Best types of juvenile justice systems

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Best types of juvenile justice systems

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One of the unfortunate truths of the modern American society is that at this point, 70% of the teens coming into treatment are coming from the juvenile justice system. The adolescent juvenile justice system, unlike the adult system which is really three strikes and you're out, lock 'em up and throw away the key, the juvenile justice system still very much believes in rehabilitation and trying to divert kids out of the justice system and into substance abuse treatment, particularly if addiction is their main issue. They see this as the last best shot of avoiding a lifetime of involvement with the adult justice system. And the data suggests that in fact the earlier you intervene, the more likely it is to work, the sooner they get to recovery and the longer they'll sustain it. But not all juvenile justice systems are equal. You can do it bad or well just like anything else. So a juvenile justice system that just says, "You must stop. You must go to 12-step meetings and get the signature card," don't tend to work. The ones that tend to work tend to use an evidence-based assessment and identify the severity, they ten to assess for co-occurring psychiatric problems, they tend to try to develop agreements between the justice system, the treatment system, and the family and the child and involve all those people in planning those events. Those kind of juvenile drug treatment courts have a judge who's particularly committed to working with the teens and the treatment system and the D.A. and the defenders and a local bar to try to get these kids salvaged and back into the community. And on average, they actually work as well as or better than community based treatment where the kid and the family are bringing them in on their own. In some cases, they actually work dramatically better, and where that happens, there's often a greater emphasis on co-occurring mental health problems and environment and a use of evidence-based practices that have been shown to be more effective. The more you do something sort of rigorously and that has worked in the past, the more likely it is to have a positive effect.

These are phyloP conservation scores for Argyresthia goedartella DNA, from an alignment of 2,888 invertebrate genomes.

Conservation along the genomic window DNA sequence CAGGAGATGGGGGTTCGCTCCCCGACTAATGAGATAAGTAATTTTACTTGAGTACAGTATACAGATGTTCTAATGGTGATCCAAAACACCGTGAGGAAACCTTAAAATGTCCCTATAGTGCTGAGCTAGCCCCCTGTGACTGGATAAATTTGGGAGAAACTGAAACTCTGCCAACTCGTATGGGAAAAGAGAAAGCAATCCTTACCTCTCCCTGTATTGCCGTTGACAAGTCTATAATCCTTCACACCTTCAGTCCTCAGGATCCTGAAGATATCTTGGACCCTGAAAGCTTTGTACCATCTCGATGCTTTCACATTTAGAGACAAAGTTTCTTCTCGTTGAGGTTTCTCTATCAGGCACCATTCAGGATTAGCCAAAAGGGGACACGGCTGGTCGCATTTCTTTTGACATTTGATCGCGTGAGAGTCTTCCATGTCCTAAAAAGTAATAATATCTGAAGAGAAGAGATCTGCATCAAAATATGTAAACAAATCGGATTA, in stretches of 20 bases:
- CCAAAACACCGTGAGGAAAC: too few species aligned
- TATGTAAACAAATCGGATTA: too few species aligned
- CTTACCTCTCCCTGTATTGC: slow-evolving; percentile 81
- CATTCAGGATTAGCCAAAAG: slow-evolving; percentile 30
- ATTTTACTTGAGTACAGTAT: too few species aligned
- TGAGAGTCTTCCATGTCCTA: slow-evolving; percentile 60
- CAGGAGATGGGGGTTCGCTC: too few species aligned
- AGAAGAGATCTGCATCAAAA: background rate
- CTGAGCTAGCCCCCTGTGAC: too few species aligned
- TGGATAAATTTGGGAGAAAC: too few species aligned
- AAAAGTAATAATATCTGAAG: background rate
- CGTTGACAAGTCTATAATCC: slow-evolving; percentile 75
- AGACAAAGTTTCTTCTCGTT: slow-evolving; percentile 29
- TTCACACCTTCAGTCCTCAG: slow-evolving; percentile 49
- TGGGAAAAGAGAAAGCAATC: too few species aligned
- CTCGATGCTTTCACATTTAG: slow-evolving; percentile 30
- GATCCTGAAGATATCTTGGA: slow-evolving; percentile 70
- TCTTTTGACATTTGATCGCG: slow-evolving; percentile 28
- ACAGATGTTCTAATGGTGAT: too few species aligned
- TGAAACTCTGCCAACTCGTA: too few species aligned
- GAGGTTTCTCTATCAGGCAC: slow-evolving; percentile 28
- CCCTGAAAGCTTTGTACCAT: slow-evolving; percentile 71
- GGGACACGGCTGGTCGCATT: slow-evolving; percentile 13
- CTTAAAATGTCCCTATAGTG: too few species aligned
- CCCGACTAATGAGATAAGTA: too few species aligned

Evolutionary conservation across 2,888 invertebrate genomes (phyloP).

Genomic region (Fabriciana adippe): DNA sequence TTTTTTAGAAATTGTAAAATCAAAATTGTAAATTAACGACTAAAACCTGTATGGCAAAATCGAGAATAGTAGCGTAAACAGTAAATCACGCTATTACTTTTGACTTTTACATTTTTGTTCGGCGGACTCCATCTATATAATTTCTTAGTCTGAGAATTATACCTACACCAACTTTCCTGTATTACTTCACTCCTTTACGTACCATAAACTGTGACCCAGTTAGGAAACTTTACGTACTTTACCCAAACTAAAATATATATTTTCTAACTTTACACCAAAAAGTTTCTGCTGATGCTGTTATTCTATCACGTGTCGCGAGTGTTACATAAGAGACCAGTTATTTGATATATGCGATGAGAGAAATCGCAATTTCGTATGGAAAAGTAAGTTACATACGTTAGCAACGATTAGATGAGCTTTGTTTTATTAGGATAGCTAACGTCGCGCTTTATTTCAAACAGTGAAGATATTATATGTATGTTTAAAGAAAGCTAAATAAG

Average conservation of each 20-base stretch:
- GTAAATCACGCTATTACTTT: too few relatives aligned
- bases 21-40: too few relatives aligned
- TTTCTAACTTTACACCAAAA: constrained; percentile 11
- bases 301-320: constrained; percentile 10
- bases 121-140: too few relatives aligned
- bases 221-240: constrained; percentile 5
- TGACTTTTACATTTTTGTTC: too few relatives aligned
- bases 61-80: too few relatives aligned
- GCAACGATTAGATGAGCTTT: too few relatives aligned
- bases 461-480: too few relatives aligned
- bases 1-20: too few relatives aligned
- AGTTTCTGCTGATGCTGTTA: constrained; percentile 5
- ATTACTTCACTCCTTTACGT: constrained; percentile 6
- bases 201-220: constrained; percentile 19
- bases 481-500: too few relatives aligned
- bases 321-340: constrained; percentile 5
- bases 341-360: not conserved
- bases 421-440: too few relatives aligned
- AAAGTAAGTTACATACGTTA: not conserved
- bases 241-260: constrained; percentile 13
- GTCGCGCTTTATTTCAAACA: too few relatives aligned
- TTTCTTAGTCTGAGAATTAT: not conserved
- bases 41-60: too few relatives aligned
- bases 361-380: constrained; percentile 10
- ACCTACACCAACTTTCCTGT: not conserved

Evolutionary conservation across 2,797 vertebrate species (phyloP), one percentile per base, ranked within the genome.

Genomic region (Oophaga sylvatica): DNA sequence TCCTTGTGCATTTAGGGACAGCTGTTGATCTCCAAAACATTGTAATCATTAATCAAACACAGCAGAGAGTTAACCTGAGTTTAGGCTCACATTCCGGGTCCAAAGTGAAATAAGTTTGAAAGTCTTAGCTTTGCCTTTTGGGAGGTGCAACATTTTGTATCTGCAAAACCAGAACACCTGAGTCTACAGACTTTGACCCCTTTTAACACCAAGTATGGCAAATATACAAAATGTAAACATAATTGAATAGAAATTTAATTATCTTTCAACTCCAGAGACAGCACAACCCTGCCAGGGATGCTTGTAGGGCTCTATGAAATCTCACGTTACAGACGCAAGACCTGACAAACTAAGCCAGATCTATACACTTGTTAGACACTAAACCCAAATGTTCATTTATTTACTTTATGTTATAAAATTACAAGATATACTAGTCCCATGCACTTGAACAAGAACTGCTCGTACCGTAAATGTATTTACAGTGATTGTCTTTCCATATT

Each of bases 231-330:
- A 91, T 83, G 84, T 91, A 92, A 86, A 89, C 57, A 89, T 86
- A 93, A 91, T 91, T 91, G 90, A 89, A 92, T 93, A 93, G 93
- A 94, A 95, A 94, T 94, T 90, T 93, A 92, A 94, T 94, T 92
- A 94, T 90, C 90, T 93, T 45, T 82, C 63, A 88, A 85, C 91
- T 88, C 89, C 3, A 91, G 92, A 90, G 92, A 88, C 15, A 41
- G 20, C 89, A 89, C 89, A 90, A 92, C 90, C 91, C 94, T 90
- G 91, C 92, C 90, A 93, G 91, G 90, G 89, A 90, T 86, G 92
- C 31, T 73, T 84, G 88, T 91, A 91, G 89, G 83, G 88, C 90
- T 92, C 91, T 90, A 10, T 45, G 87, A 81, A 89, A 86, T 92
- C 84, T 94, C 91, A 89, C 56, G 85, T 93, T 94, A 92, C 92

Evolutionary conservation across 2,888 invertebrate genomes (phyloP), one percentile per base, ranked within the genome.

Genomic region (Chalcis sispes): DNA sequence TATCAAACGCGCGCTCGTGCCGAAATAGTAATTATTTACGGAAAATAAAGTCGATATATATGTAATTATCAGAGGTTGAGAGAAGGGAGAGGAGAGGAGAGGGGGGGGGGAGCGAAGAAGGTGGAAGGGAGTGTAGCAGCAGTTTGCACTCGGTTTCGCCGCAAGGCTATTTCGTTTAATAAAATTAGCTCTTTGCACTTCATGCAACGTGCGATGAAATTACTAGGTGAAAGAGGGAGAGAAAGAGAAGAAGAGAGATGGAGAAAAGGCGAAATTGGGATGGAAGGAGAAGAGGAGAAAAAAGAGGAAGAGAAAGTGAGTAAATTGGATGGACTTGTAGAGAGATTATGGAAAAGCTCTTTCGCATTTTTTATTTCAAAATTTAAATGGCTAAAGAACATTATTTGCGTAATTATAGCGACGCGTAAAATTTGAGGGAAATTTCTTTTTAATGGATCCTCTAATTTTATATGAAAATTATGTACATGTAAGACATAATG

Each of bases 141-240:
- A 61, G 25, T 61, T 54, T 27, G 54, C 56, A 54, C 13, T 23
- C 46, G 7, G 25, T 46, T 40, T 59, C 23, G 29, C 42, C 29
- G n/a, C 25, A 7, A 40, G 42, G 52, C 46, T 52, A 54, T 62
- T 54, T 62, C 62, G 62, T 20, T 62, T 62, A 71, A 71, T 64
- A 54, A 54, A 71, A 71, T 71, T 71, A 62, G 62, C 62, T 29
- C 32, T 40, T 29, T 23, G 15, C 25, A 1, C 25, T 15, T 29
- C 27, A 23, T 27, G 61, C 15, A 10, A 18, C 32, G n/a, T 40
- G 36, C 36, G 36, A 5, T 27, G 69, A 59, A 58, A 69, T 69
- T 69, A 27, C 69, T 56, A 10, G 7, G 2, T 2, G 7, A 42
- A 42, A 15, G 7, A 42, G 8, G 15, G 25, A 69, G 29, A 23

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Michael Dennis, PhD

Psychologist

Michael Dennis, PhD, is a senior research psychologist and Director of the Global Appraisal of Individual Needs (GAIN) coordinating center at Chestnut Health Systems in Normal, Illinois. Over the past 25 years his primary area of research has been to better understand and manage addiction and recovery over the life course. This includes multiple clinical trials to compare the effectiveness of adolescent treatment approaches and recovery support services, longitudinal studies with adolescents, adults and older adults to understand the predictors of entering and sustaining recovery, and creating the Global Appraisal of Individual Needs (GAIN) coordinating center for teaching evidenced based assessment to support clinical decision making at the individual level and program evaluation. He has multiple awards for moving the field from science to practice, promoting diversity through practice based evidence and bringing more people into the field.

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